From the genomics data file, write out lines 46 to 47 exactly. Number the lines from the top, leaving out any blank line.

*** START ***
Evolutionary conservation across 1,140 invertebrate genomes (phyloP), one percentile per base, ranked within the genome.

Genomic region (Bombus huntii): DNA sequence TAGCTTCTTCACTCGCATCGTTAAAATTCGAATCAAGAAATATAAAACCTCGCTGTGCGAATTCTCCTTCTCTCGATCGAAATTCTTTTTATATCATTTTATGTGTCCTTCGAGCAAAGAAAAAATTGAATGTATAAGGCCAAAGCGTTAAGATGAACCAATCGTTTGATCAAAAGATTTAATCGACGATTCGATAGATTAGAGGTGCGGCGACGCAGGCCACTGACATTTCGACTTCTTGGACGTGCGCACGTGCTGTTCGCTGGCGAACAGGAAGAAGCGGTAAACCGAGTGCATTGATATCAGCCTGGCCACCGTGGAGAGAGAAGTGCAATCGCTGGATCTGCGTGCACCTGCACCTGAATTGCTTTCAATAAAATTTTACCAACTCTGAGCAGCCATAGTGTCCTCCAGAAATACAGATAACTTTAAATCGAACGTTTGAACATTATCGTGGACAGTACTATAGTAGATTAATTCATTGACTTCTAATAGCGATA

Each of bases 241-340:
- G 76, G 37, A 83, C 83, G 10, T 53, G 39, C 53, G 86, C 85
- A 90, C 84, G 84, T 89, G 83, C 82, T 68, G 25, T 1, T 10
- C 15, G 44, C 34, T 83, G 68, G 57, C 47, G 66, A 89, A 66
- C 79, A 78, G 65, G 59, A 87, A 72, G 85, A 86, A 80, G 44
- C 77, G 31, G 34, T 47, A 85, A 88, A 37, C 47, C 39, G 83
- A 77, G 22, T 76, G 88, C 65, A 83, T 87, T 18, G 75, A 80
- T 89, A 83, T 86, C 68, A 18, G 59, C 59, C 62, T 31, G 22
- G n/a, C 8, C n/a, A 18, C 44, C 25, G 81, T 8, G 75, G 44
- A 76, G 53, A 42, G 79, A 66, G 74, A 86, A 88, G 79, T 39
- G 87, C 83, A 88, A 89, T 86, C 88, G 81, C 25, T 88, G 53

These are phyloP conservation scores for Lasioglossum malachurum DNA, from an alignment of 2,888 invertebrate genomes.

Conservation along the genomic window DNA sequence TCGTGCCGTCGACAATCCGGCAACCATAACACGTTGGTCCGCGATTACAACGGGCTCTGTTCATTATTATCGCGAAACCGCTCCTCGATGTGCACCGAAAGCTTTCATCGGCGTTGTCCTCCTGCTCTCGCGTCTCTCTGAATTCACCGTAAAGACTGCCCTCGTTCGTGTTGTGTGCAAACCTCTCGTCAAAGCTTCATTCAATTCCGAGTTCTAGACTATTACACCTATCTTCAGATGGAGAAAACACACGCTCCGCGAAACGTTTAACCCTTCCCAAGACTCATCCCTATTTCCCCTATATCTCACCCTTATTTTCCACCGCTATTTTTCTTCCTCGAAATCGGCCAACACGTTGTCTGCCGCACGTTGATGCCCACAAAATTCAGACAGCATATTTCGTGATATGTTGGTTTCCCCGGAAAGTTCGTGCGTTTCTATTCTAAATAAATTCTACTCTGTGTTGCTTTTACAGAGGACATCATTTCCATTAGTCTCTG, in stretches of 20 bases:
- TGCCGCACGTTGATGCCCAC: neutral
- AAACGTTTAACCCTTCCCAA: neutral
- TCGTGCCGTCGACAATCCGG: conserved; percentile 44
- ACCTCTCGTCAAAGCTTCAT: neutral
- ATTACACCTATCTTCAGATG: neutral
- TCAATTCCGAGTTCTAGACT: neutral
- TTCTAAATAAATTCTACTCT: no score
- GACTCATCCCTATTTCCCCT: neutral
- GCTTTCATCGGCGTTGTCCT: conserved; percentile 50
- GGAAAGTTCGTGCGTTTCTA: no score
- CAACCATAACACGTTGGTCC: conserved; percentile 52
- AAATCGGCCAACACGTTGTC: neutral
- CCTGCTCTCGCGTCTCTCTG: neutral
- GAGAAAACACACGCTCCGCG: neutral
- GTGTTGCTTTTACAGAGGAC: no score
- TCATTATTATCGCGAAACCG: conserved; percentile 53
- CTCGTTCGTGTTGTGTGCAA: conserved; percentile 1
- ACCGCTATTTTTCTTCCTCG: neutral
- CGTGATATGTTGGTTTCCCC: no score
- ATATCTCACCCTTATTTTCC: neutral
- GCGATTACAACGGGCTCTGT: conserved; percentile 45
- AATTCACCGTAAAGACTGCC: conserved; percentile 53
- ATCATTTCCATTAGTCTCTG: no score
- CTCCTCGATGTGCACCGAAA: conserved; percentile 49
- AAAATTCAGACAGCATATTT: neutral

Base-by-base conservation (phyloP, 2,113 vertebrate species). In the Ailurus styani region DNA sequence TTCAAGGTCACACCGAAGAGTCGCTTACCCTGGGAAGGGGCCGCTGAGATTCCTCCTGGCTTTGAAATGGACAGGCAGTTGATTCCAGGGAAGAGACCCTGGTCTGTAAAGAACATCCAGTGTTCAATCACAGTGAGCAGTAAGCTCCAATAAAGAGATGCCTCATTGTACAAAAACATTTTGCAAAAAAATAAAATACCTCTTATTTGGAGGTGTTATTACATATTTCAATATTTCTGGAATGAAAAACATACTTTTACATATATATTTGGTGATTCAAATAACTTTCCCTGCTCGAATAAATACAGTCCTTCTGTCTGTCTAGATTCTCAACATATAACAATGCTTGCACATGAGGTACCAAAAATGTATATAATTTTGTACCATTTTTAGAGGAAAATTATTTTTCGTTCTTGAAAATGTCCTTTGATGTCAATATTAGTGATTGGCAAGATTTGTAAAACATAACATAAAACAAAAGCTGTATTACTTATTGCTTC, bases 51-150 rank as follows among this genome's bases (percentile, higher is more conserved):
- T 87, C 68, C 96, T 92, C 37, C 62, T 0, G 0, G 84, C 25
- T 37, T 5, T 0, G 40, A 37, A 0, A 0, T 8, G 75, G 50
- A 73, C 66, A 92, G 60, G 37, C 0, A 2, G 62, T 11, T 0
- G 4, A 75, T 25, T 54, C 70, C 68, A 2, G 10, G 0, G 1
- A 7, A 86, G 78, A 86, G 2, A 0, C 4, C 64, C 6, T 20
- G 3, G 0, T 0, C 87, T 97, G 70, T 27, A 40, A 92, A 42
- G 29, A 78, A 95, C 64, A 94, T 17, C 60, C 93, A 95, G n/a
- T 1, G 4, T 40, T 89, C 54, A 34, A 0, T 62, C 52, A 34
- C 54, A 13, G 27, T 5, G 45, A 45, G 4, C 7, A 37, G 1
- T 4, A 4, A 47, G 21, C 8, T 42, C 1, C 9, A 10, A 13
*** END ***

- A 7, A 86, G 78, A 86, G 2, A 0, C 4, C 64, C 6, T 20
- G 3, G 0, T 0, C 87, T 97, G 70, T 27, A 40, A 92, A 42